This agent-based model studies how inequalities can be explained by the difference of open-mindness between two groups of interacting agents. We consider agents having an opinion/esteem about each other and about themselves. During dyadic meetings, agents change their respective opinion about each other and possibly about other agents they gossip about, with a noisy perception of the opinions of their interlocutor. Highly valued agents are more influential in such encounters. We study an heterogeneous population of two different groups: one more open to influence of others, taking less into account their perceived difference of esteem, called L; a second one less prone to it, called S, who designed the credibility they give to others strongly based on how higher or lower valued than themselves they perceive them.
We show that a mixed population always turns in favor to some agents belonging to the group of less open-minded agents S, and harms the other group: (1) the average group self-opinion or reputation of S is always better than the one of L; (2) the higher rank in terms of reputation are more frequently occupied by the S agents while the L agents occupy more the bottom rank; (3) the properties of the dynamics of differentiation between the two groups are similar to the properties of the glass ceiling effect proposed by Cotter et al (2001).
The current rate of production and consumption of meat poses a problem both to peoples’ health and to the environment. This work aims to develop a simulation of peoples’ meat consumption behaviour in Britain using agent-based modelling. The agents represent individual consumers. The key variables that characterise agents include sex, age, monthly income, perception of the living cost, and concerns about the impact of meat on the environment, health, and animal welfare. A process of peer influence is modelled with respect to the agents’ concerns. Influence spreads across two eating networks (i.e. co-workers and household members) depending on the time of day, day of the week, and agents’ employment status. Data from a representative sample of British consumers is used to empirically ground the model. Different experiments are run simulating interventions of application of social marketing campaigns and a rise in price of meat. The main outcome is the average weekly consumption of meat per consumer. A secondary outcome is the likelihood of eating meat.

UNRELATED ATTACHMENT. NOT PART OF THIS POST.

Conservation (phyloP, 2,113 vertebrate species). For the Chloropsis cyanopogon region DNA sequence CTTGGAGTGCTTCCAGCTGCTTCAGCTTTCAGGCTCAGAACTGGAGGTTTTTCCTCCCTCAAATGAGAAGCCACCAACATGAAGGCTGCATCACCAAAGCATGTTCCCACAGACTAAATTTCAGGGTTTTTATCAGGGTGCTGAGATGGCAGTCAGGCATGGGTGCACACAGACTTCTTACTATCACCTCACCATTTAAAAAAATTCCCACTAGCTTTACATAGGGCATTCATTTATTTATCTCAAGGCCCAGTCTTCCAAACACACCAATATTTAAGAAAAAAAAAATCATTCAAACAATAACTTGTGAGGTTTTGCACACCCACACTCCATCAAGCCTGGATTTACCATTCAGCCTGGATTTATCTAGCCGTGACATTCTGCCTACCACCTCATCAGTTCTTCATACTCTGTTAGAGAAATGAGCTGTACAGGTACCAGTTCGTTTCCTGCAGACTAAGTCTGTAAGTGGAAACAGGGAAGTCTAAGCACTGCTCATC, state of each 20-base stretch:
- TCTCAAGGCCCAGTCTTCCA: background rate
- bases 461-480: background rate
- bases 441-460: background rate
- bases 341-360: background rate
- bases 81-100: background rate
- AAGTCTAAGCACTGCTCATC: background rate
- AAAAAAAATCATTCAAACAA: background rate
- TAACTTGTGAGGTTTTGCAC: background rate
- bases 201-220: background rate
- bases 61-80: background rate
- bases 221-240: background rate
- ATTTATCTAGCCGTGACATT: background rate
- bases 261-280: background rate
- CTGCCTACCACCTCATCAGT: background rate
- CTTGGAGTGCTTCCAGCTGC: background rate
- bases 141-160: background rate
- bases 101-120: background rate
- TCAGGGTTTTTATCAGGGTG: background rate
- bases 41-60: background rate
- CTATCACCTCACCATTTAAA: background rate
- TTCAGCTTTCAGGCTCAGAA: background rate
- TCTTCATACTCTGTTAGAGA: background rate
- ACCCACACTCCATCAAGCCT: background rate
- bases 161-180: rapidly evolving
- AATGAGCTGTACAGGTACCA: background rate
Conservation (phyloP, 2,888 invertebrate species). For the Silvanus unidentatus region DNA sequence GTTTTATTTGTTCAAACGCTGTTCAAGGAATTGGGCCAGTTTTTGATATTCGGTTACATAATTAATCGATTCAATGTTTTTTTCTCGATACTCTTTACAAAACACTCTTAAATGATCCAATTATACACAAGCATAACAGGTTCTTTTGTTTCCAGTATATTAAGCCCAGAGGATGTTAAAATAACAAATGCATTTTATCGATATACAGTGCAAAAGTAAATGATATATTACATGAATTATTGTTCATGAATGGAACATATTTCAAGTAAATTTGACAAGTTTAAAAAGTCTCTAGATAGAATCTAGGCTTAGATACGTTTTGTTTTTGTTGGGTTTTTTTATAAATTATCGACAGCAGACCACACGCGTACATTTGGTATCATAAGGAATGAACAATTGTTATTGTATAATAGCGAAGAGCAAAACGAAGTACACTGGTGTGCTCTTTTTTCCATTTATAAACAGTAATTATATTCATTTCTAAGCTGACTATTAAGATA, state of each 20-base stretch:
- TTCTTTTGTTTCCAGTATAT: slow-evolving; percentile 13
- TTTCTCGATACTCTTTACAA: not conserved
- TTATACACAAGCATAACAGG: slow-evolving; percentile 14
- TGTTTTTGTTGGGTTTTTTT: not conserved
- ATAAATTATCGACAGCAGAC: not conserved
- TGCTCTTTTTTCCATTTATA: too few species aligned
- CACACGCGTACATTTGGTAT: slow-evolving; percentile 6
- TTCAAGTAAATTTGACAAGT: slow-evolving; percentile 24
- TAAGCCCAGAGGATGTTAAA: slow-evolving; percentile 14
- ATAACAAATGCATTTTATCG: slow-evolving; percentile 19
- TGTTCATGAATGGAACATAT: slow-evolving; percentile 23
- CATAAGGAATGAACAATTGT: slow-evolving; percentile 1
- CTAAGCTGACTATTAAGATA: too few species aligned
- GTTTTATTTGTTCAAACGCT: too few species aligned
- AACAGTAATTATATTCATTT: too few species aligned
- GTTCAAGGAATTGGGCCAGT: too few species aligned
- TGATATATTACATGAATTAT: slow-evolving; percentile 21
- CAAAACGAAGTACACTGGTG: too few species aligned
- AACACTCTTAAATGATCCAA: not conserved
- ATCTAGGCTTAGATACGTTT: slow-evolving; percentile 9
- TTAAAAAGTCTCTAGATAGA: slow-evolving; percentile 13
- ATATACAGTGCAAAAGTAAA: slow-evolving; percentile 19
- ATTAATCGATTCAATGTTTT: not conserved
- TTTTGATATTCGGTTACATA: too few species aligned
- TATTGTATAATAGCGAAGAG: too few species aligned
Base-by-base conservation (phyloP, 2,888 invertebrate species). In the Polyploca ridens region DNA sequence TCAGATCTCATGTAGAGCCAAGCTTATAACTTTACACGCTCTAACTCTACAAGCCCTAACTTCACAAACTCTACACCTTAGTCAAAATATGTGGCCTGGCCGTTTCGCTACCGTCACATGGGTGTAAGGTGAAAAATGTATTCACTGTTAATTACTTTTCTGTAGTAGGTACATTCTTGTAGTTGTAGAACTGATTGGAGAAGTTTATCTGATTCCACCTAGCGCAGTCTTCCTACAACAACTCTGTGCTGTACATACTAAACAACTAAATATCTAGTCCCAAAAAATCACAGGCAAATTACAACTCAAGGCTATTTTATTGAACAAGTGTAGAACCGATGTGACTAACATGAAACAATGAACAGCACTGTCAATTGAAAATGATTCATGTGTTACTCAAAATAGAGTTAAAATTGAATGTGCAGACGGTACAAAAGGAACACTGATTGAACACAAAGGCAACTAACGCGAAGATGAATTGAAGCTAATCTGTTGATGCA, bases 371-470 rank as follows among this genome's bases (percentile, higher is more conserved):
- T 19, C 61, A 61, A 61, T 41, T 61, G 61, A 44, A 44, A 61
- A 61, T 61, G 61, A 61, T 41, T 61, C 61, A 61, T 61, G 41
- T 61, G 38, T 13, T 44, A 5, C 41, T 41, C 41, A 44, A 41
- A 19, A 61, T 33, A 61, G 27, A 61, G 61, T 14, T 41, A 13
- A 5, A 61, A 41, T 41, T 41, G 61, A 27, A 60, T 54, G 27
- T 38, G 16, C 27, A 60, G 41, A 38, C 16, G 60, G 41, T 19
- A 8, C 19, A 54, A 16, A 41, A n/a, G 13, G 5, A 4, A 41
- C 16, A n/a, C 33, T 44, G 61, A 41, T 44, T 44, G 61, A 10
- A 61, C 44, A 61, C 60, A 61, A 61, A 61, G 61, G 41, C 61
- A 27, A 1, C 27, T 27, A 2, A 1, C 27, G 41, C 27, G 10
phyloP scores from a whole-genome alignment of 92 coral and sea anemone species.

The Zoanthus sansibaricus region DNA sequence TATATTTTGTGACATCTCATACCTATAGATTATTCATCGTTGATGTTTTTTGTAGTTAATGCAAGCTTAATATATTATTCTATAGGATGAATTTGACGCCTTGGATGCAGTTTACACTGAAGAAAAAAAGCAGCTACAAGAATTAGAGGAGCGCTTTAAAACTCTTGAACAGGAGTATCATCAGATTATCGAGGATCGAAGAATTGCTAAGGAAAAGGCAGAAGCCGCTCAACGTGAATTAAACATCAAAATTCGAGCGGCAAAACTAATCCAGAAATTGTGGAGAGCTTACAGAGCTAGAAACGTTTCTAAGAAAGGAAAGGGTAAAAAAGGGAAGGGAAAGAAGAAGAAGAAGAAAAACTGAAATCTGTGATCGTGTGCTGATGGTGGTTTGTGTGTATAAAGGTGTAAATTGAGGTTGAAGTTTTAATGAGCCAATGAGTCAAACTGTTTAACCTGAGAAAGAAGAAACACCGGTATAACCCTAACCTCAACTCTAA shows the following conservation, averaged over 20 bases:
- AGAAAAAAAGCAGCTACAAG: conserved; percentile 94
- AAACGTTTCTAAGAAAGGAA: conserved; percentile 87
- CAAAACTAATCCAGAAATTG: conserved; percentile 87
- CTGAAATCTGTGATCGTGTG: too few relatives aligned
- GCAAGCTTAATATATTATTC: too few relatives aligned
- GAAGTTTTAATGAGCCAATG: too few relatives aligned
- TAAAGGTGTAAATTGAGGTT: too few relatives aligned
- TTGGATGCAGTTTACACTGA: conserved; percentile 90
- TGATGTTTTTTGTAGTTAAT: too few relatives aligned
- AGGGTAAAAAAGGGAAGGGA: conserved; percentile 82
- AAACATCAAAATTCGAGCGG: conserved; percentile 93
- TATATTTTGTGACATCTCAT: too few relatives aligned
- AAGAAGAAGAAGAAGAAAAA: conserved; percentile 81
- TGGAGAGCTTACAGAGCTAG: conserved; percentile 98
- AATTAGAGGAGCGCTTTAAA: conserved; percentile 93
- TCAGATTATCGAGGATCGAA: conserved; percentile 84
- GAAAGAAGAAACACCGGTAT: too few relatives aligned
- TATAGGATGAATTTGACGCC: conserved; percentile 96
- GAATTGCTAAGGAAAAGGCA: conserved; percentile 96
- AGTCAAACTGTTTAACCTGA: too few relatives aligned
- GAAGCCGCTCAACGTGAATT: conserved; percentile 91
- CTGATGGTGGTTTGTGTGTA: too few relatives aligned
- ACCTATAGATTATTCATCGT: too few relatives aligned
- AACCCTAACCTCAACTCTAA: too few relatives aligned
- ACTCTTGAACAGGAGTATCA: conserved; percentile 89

An economic agent-based model of Coupled Housing and Land Markets (CHALMS) simulates the location choices, insurance purchasing decisions, and risk perceptions of coastal residents, and how coastal risks are capitalized (or not) into coastal housing and land markets.
In a two-level hierarchical structure (consisting of the positions of managers and operators), persons holding these positions have a certain performance and the value of their own (personal perception in this, simplified, version of the model) perception of each other. The value of the perception of each other by agents is defined as a random variable that has a normal distribution (distribution parameters are set by the control elements of the interface).
In the world of the model, which is the space of perceptions, agents implement two strategies: rapprochement with agents that perceive positively and distance from agents that perceive negatively (both can be implemented, one of these strategies, or neither, the other strategy, which makes the agent stationary). Strategies are implemented in relation to those agents that are in the radius of perception (PerRadius).
The manager (Head) forms a team of agents. The performance of the group (the sum of the individual productivities of subordinates, weighted by the distance from the leader) varies depending on the position of the agents in space and the values of their individual productivities. Individual productivities, in the current version of the model, are set as a random variable distributed evenly on a numerical segment from 0 to 100. The manager forms the team 1) from agents that are in (organizational) radius (Op_Radius), 2) among agents that the manager perceives positively and / or negatively (both can be implemented, one of the specified rules, or neither, which means the refusal of the command formation).